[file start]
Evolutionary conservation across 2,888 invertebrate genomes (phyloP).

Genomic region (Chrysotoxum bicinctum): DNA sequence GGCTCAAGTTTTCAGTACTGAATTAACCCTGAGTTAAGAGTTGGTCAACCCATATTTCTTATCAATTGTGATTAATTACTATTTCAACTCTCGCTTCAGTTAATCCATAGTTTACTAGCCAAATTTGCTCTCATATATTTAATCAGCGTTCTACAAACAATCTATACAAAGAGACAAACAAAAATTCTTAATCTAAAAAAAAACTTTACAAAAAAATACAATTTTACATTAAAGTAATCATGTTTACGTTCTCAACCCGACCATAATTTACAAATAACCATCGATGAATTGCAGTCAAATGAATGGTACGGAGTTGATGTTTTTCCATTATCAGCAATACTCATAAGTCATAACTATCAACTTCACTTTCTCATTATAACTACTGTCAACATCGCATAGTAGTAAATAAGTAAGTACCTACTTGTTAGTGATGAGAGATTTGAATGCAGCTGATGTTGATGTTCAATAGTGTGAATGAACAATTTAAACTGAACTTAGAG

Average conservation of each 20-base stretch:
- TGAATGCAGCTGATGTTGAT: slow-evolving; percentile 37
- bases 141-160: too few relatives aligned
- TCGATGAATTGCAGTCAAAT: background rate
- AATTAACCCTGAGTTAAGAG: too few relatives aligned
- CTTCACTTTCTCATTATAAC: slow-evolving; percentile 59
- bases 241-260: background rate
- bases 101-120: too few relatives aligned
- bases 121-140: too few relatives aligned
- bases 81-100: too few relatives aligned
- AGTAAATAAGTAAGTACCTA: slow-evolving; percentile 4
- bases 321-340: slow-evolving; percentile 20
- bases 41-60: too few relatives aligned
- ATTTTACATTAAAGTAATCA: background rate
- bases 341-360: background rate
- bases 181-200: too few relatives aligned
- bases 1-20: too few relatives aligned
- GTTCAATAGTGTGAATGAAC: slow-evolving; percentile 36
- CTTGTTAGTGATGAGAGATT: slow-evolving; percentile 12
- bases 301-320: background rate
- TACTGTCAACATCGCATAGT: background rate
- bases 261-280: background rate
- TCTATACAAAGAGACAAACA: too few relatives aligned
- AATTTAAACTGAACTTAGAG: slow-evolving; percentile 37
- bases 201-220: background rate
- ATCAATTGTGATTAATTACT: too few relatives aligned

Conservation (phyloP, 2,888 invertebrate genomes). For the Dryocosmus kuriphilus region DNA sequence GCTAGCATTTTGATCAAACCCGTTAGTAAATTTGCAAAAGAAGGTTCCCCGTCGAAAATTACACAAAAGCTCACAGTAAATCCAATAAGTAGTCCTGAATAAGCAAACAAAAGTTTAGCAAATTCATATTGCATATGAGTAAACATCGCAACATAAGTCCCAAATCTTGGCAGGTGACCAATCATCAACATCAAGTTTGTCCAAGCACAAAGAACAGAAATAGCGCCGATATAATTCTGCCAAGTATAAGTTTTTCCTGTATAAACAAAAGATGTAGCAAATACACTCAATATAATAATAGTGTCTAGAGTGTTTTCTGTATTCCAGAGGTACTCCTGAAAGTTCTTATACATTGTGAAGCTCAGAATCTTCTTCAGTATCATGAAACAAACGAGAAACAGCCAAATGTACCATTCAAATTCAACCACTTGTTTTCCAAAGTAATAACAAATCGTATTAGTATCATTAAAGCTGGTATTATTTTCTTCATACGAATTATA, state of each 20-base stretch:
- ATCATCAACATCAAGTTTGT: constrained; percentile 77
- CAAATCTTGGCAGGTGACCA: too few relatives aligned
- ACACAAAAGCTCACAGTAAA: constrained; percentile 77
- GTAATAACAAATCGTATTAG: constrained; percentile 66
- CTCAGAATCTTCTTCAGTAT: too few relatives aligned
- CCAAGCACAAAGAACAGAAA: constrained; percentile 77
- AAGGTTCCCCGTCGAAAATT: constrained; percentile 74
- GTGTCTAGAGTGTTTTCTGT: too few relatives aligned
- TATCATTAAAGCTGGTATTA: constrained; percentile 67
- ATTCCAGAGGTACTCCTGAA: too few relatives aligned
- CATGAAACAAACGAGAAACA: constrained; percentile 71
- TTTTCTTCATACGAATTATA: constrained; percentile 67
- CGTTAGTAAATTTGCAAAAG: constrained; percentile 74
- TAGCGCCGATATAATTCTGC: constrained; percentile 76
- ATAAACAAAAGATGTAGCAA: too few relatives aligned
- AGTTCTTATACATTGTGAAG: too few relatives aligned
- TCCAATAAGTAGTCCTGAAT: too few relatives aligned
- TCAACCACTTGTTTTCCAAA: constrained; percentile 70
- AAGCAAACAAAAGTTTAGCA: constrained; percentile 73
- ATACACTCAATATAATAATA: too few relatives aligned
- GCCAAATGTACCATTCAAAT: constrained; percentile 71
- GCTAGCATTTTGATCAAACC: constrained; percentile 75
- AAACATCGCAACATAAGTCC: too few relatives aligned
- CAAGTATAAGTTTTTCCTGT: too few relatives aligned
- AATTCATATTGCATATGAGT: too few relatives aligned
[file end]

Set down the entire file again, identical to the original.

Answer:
Evolutionary conservation across 2,888 invertebrate genomes (phyloP).

Genomic region (Chrysotoxum bicinctum): DNA sequence GGCTCAAGTTTTCAGTACTGAATTAACCCTGAGTTAAGAGTTGGTCAACCCATATTTCTTATCAATTGTGATTAATTACTATTTCAACTCTCGCTTCAGTTAATCCATAGTTTACTAGCCAAATTTGCTCTCATATATTTAATCAGCGTTCTACAAACAATCTATACAAAGAGACAAACAAAAATTCTTAATCTAAAAAAAAACTTTACAAAAAAATACAATTTTACATTAAAGTAATCATGTTTACGTTCTCAACCCGACCATAATTTACAAATAACCATCGATGAATTGCAGTCAAATGAATGGTACGGAGTTGATGTTTTTCCATTATCAGCAATACTCATAAGTCATAACTATCAACTTCACTTTCTCATTATAACTACTGTCAACATCGCATAGTAGTAAATAAGTAAGTACCTACTTGTTAGTGATGAGAGATTTGAATGCAGCTGATGTTGATGTTCAATAGTGTGAATGAACAATTTAAACTGAACTTAGAG

Average conservation of each 20-base stretch:
- TGAATGCAGCTGATGTTGAT: slow-evolving; percentile 37
- bases 141-160: too few relatives aligned
- TCGATGAATTGCAGTCAAAT: background rate
- AATTAACCCTGAGTTAAGAG: too few relatives aligned
- CTTCACTTTCTCATTATAAC: slow-evolving; percentile 59
- bases 241-260: background rate
- bases 101-120: too few relatives aligned
- bases 121-140: too few relatives aligned
- bases 81-100: too few relatives aligned
- AGTAAATAAGTAAGTACCTA: slow-evolving; percentile 4
- bases 321-340: slow-evolving; percentile 20
- bases 41-60: too few relatives aligned
- ATTTTACATTAAAGTAATCA: background rate
- bases 341-360: background rate
- bases 181-200: too few relatives aligned
- bases 1-20: too few relatives aligned
- GTTCAATAGTGTGAATGAAC: slow-evolving; percentile 36
- CTTGTTAGTGATGAGAGATT: slow-evolving; percentile 12
- bases 301-320: background rate
- TACTGTCAACATCGCATAGT: background rate
- bases 261-280: background rate
- TCTATACAAAGAGACAAACA: too few relatives aligned
- AATTTAAACTGAACTTAGAG: slow-evolving; percentile 37
- bases 201-220: background rate
- ATCAATTGTGATTAATTACT: too few relatives aligned

Conservation (phyloP, 2,888 invertebrate genomes). For the Dryocosmus kuriphilus region DNA sequence GCTAGCATTTTGATCAAACCCGTTAGTAAATTTGCAAAAGAAGGTTCCCCGTCGAAAATTACACAAAAGCTCACAGTAAATCCAATAAGTAGTCCTGAATAAGCAAACAAAAGTTTAGCAAATTCATATTGCATATGAGTAAACATCGCAACATAAGTCCCAAATCTTGGCAGGTGACCAATCATCAACATCAAGTTTGTCCAAGCACAAAGAACAGAAATAGCGCCGATATAATTCTGCCAAGTATAAGTTTTTCCTGTATAAACAAAAGATGTAGCAAATACACTCAATATAATAATAGTGTCTAGAGTGTTTTCTGTATTCCAGAGGTACTCCTGAAAGTTCTTATACATTGTGAAGCTCAGAATCTTCTTCAGTATCATGAAACAAACGAGAAACAGCCAAATGTACCATTCAAATTCAACCACTTGTTTTCCAAAGTAATAACAAATCGTATTAGTATCATTAAAGCTGGTATTATTTTCTTCATACGAATTATA, state of each 20-base stretch:
- ATCATCAACATCAAGTTTGT: constrained; percentile 77
- CAAATCTTGGCAGGTGACCA: too few relatives aligned
- ACACAAAAGCTCACAGTAAA: constrained; percentile 77
- GTAATAACAAATCGTATTAG: constrained; percentile 66
- CTCAGAATCTTCTTCAGTAT: too few relatives aligned
- CCAAGCACAAAGAACAGAAA: constrained; percentile 77
- AAGGTTCCCCGTCGAAAATT: constrained; percentile 74
- GTGTCTAGAGTGTTTTCTGT: too few relatives aligned
- TATCATTAAAGCTGGTATTA: constrained; percentile 67
- ATTCCAGAGGTACTCCTGAA: too few relatives aligned
- CATGAAACAAACGAGAAACA: constrained; percentile 71
- TTTTCTTCATACGAATTATA: constrained; percentile 67
- CGTTAGTAAATTTGCAAAAG: constrained; percentile 74
- TAGCGCCGATATAATTCTGC: constrained; percentile 76
- ATAAACAAAAGATGTAGCAA: too few relatives aligned
- AGTTCTTATACATTGTGAAG: too few relatives aligned
- TCCAATAAGTAGTCCTGAAT: too few relatives aligned
- TCAACCACTTGTTTTCCAAA: constrained; percentile 70
- AAGCAAACAAAAGTTTAGCA: constrained; percentile 73
- ATACACTCAATATAATAATA: too few relatives aligned
- GCCAAATGTACCATTCAAAT: constrained; percentile 71
- GCTAGCATTTTGATCAAACC: constrained; percentile 75
- AAACATCGCAACATAAGTCC: too few relatives aligned
- CAAGTATAAGTTTTTCCTGT: too few relatives aligned
- AATTCATATTGCATATGAGT: too few relatives aligned